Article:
Pain, tingling and burning lower legs, shin, calf, foot
by Ann Marie
I hurt my back twisting and lifting a bed. I got some massage and acupuncture and it resolved. A few months later I started to get tingling in both my legs so I went to a physio. After a couple of sessions of physio my left hip seemed to lock and made a loud noise whenever I walked. Waking up one morning I felt a very sharp pain on the outside of my hip, the hip was still locked, as I went to go to work I felt an extreme sharp pain in 3 places around the upper thigh (front, back and front to the middle), it lasted a few seconds and then I was left with the pain at the back of the leg, sciatica. Back to the physio and I was referred for MRI. It showed a massive focal herniation at L4 L5 with the disc deviating to S1 nerve root and compressing the left root and touching the right. I saw a neuro surgeon who said there was no need for surgery.
Some physio sessions later and I felt good and back to normal but then I started to get tingling and pain in the groin in my yoga class. Over the next few days this progressed to sharp shooting pain in the genital area. I am now apx 18 months since the original injury and I now have some lower back pain, sharp and aching buttock pain, inner thigh pain, pain behind butt to the middle of the knee, calf pain, shin pain and pain into my foot and big toe. I am also getting pain in the genital area and my period pain was a lot worse than normal last time. I also get lower abdomen pain. I find that I get pain in the genital area and also inner lower leg when I cross my legs. Sitting in general makes things worse. Walking can improve things after a while, the first few minutes might be worse.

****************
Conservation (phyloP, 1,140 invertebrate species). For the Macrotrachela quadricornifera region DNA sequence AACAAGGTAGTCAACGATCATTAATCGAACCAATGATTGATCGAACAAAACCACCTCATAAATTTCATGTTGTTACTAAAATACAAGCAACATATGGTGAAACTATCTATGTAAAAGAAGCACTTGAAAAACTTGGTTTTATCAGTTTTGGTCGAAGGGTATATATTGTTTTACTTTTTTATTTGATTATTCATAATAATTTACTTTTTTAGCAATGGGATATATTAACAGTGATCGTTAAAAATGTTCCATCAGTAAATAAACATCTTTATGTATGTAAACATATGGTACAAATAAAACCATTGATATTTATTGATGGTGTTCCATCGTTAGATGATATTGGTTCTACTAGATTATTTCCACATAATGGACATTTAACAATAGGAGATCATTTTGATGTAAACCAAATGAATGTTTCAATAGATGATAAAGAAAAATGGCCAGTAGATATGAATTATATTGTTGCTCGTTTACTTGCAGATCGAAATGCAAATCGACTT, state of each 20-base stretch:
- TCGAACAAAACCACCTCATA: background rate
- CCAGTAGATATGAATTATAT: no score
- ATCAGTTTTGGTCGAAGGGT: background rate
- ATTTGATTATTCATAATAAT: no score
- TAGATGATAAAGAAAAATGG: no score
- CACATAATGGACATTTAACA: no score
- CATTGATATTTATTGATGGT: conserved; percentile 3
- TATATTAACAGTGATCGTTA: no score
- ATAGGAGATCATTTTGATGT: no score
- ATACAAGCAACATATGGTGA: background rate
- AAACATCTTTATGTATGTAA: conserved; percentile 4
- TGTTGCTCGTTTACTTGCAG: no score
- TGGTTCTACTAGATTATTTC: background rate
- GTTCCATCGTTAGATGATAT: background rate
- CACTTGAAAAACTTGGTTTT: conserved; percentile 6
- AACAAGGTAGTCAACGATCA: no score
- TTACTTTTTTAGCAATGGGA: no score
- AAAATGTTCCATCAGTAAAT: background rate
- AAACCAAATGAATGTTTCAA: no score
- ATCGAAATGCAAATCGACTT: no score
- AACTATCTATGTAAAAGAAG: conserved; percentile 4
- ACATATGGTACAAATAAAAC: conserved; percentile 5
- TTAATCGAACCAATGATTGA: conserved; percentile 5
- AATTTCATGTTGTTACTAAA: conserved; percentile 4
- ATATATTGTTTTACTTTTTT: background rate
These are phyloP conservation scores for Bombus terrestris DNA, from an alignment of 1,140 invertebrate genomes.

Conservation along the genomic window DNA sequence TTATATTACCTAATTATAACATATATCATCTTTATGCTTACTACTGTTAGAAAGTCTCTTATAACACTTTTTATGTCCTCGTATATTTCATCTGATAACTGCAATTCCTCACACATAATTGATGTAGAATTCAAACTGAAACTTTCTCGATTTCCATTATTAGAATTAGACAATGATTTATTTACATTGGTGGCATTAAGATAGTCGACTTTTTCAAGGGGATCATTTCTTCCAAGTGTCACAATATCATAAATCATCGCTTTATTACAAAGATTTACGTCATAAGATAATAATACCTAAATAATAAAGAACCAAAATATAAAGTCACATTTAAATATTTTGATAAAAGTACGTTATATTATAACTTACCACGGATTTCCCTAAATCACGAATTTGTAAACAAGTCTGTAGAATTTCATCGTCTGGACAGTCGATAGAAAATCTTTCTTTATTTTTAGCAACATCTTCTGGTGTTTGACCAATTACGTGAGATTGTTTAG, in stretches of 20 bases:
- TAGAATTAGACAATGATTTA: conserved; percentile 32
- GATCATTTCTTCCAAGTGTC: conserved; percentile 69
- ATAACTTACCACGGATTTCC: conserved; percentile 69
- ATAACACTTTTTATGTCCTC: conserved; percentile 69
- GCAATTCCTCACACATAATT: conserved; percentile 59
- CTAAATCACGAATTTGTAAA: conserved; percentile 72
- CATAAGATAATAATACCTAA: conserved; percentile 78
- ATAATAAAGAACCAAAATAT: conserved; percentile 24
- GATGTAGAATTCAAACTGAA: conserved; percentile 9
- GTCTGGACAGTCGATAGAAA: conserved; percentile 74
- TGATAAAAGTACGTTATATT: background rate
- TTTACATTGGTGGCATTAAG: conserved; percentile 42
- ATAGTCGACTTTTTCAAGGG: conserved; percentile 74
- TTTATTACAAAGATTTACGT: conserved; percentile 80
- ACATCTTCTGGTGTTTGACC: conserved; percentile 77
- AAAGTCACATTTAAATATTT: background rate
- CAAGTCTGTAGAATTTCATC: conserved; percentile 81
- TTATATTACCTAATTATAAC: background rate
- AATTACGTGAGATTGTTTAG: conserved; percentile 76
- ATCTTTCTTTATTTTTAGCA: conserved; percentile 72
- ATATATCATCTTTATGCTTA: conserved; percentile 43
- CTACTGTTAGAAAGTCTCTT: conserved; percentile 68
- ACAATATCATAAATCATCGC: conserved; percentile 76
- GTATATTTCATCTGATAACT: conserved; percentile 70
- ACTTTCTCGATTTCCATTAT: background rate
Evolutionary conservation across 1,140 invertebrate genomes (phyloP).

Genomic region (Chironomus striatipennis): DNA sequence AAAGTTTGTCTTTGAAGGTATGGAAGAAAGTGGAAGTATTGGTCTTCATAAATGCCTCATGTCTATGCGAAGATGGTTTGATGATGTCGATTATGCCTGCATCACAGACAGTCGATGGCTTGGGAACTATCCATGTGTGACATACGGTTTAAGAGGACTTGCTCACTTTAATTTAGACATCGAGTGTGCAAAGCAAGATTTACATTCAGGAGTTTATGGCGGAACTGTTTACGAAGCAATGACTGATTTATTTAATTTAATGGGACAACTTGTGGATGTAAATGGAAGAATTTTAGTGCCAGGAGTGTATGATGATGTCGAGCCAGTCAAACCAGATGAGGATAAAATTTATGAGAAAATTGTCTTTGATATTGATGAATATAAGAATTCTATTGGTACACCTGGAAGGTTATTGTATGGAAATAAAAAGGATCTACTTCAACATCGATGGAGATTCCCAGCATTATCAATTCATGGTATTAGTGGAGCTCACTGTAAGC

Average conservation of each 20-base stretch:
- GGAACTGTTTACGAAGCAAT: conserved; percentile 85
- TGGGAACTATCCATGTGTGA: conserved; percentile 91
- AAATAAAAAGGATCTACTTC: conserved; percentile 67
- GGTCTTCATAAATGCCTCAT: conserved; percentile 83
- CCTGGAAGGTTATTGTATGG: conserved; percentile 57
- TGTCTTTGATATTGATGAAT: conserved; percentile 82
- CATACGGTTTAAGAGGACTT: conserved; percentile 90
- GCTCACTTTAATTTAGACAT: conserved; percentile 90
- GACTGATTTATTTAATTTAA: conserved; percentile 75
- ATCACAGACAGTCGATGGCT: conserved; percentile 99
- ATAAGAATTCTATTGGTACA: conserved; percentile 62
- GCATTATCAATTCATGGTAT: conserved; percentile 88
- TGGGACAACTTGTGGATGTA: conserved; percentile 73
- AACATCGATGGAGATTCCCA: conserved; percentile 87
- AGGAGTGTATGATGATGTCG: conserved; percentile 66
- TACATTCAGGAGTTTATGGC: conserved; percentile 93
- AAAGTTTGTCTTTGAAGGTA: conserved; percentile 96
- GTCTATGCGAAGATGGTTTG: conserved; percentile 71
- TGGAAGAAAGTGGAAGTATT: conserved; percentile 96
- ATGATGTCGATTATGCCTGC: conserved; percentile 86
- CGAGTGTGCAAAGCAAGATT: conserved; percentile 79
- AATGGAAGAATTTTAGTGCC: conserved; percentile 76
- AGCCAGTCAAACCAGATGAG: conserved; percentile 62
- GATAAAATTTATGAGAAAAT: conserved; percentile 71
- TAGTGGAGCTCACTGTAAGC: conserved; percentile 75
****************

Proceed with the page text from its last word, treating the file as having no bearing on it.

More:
GP said my SLR test is good. I've been going to physio and osteopath. One said I need pelvic floor work, another said my sacrum destabilized.
I am starting to think that it is not all coming from my back and that there is something with my hip and pelvic floor. I am considering trying a chiropractor but a physio told me that with the injury in my back I should not have any manipulations done so this makes me nervous to try it. I would be grateful for any suggestions you have. Thanks.
Hello Ann Marie, I too suspect there may be more than one condition here, so let's start with a few simple tests; please report what you feel as accurately as possible if you want a reliable answer from me.
(1)Sitting in a kitchen chair, flex your head forwards onto your chest, and then ask hubby to straighten first the good leg, and then the naughty one parallel to the ground.
Is one leg much tighter and even painful with the stretch; if not, ask him now to dorsiflex the toes and foot towards your head; is there now a difference in the leg compared to the other?
(2)Lying on your back, pull your knee to the chest, then towards the opposite shoulder, make a circle of the hip, and now drop your knee into the lotus position; is the other leg significantly different?
Are you doing lower back exercises at home every day? Yoga is great, but if you have a disc injury that hasn't healed, bending and twisting will only aggravate it.
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1. Mr S is a 76 year old man with neck pain of some 9 months duration. Luckily, most of the discomfort is upper cervical which is only rarely arthritic; his lower cervical spine is a degenerative mess that I've left alone. After seven treatments his pain and stiffness is 50 percent better, and he's happy in the circumstances. He can sleep through the night now and that makes a huge difference.
2. Mr P is 32 year old man with very severe lower back pain radiating to the big toe which is 30 percent numb. He had an episode three weeks ago, took anti inflammatories and was soon better as is typical of the medial disc herniation. But before it healed, after a trivia it came roaring back, much worse. The characteristic crossed sign was evident; sitting in a chair, straightening the right leg provoked severe left back pain and tingling in the leg. He's doing well.